Pledges to cut MRSA infections in half have been broken at six West Midlands hospital trusts, including those responsible for Heartlands, Good Hope and the Queen Elizabeth Hospitals in Birmingham.
But the trusts have significantly cut the number of cases, figures show.
The 50 per cent figure was set by John Reid, former Health Secretary, when he was in charge of hospitals in 2004.
He made a high-profile commitment to halve MRSA in four years, when concern over infections was it its peak following hundreds of deaths. The deadline has passed, without any formal recognition by the Department of Health.
Official figures show a number of hospital trusts have failed.
They include University Hospital Birmingham, which runs the Queen Elizabeth Hospital in Edgbaston. It recorded 123 cases in 2004 and 77 this year – a reduction of 38 per cent.
Other Midland hospital trust results included:
- Dudley Group of Hospitals NHS Trust recorded 31 cases in 2003/04 and 20 this year
- George Eliot Hospital in Coventry recorded 25 cases in 2004 and 15 this year
- the trusts responsible for Heartlands and Good Hope Hospitals in Birmingham and Solihull Hospital in Solihull recorded a total of 132 cases in 2004 – but Heart of England NHS Trust, which runs all three, recorded 92 cases this year
- Sandwell and West Birmingham Hospitals, which runs City Hospital in Birmingham and Sandwell General Hospital in West Bromwich, recorded 82 cases in 2004 and 46 this year.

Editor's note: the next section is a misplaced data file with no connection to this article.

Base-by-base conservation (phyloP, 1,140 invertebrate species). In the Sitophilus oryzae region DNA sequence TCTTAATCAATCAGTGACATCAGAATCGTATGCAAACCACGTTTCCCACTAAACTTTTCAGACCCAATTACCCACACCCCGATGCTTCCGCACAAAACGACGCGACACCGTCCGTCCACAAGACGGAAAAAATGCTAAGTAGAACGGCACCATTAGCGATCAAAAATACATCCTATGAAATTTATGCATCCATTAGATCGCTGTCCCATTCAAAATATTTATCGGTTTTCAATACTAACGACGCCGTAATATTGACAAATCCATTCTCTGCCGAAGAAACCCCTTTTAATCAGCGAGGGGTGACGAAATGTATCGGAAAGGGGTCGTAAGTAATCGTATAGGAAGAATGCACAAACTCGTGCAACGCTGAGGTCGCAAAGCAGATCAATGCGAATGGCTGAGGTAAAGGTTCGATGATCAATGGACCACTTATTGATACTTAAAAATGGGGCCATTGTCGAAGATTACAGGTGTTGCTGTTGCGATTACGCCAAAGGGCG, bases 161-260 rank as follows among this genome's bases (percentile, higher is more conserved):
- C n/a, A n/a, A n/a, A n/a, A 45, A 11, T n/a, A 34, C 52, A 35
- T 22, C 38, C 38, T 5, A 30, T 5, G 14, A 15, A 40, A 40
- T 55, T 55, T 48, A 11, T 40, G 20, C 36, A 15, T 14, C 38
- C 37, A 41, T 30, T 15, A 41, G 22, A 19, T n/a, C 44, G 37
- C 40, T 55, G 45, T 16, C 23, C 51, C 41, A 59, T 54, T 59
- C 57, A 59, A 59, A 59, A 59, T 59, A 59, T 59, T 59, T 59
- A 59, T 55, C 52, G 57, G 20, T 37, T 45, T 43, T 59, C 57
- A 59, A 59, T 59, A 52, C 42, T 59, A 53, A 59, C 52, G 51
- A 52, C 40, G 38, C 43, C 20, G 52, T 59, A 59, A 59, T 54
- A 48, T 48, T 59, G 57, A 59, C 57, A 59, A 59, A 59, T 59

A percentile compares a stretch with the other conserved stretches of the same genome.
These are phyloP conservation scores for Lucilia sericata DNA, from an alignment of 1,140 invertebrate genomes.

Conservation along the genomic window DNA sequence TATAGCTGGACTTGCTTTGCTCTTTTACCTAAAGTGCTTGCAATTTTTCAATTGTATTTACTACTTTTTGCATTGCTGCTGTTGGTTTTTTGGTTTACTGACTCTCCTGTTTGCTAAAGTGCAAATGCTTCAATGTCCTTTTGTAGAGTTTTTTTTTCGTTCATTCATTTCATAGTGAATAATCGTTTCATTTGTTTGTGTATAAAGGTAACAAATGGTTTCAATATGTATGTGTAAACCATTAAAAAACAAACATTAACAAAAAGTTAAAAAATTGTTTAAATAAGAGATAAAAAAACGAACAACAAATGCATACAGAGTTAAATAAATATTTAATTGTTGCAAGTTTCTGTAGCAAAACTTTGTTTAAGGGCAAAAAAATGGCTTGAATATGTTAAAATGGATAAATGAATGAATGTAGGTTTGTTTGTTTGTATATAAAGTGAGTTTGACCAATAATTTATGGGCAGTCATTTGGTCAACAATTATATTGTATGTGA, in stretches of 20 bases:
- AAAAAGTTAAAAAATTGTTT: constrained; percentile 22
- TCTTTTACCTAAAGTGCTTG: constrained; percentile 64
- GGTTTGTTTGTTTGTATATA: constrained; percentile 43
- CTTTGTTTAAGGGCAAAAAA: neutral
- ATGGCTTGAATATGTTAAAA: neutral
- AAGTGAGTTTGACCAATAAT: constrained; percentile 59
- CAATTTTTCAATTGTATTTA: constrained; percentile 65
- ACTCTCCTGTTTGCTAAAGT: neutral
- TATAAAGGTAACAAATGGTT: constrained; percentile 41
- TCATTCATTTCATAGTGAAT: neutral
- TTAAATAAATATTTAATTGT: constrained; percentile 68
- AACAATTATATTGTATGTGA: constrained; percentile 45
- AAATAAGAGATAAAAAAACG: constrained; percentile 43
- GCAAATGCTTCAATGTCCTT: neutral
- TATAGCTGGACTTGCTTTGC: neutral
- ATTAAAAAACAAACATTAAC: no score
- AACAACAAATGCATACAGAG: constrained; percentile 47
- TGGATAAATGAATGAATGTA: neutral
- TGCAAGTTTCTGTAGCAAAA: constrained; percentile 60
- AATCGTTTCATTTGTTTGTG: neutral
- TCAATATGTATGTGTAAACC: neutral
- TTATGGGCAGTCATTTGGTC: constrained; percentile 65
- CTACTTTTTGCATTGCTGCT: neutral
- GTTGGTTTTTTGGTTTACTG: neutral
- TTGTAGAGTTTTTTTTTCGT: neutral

The figures were published by the Health Protection Agency.
Liberal Democrat health spokesman Norman Lamb said: “Now the deadline for its own MRSA target has passed, the Government might think the pressure is off. But it’s not off for the NHS. These figures show ministers’ claims of success were premature.”
He added: “The vast majority of NHS trusts achieved real improvements in infection rates over the last few years and deserve praise. However, this only highlights ministers have failed to implement best practice, and makes it all the more unacceptable when poor management or poor practices result in high infection rates.”
But Birmingham MP Gisela Stuart (Lab Edgbaston) said: “Birmingham hospitals have reduced figures significantly, not least University Hospital Birmingham.
“If anyone has evidence hospitals are not doing all they can they should produce it. But the reality is MRSA cannot be eliminated, however hard hospitals work.
“To stoke fear of hospital infection in the interest of party politics is quite questionable.”
Making the promise in 2004, Dr Reid said: “We were the first Government to introduce and publish figures on the compulsory monitoring of healthcare associated infections, hospital by hospital so we could measure MRSA infections. With that in mind, it is time to go even further. I expect MRSA bloodstream infection rates to be halved in hospitals by 2008. NHS Acute Trusts will be tasked with achieving a year on year reduction up to and beyond March.”
This year, the regional health authority said cases of MRSA had fallen to a record low.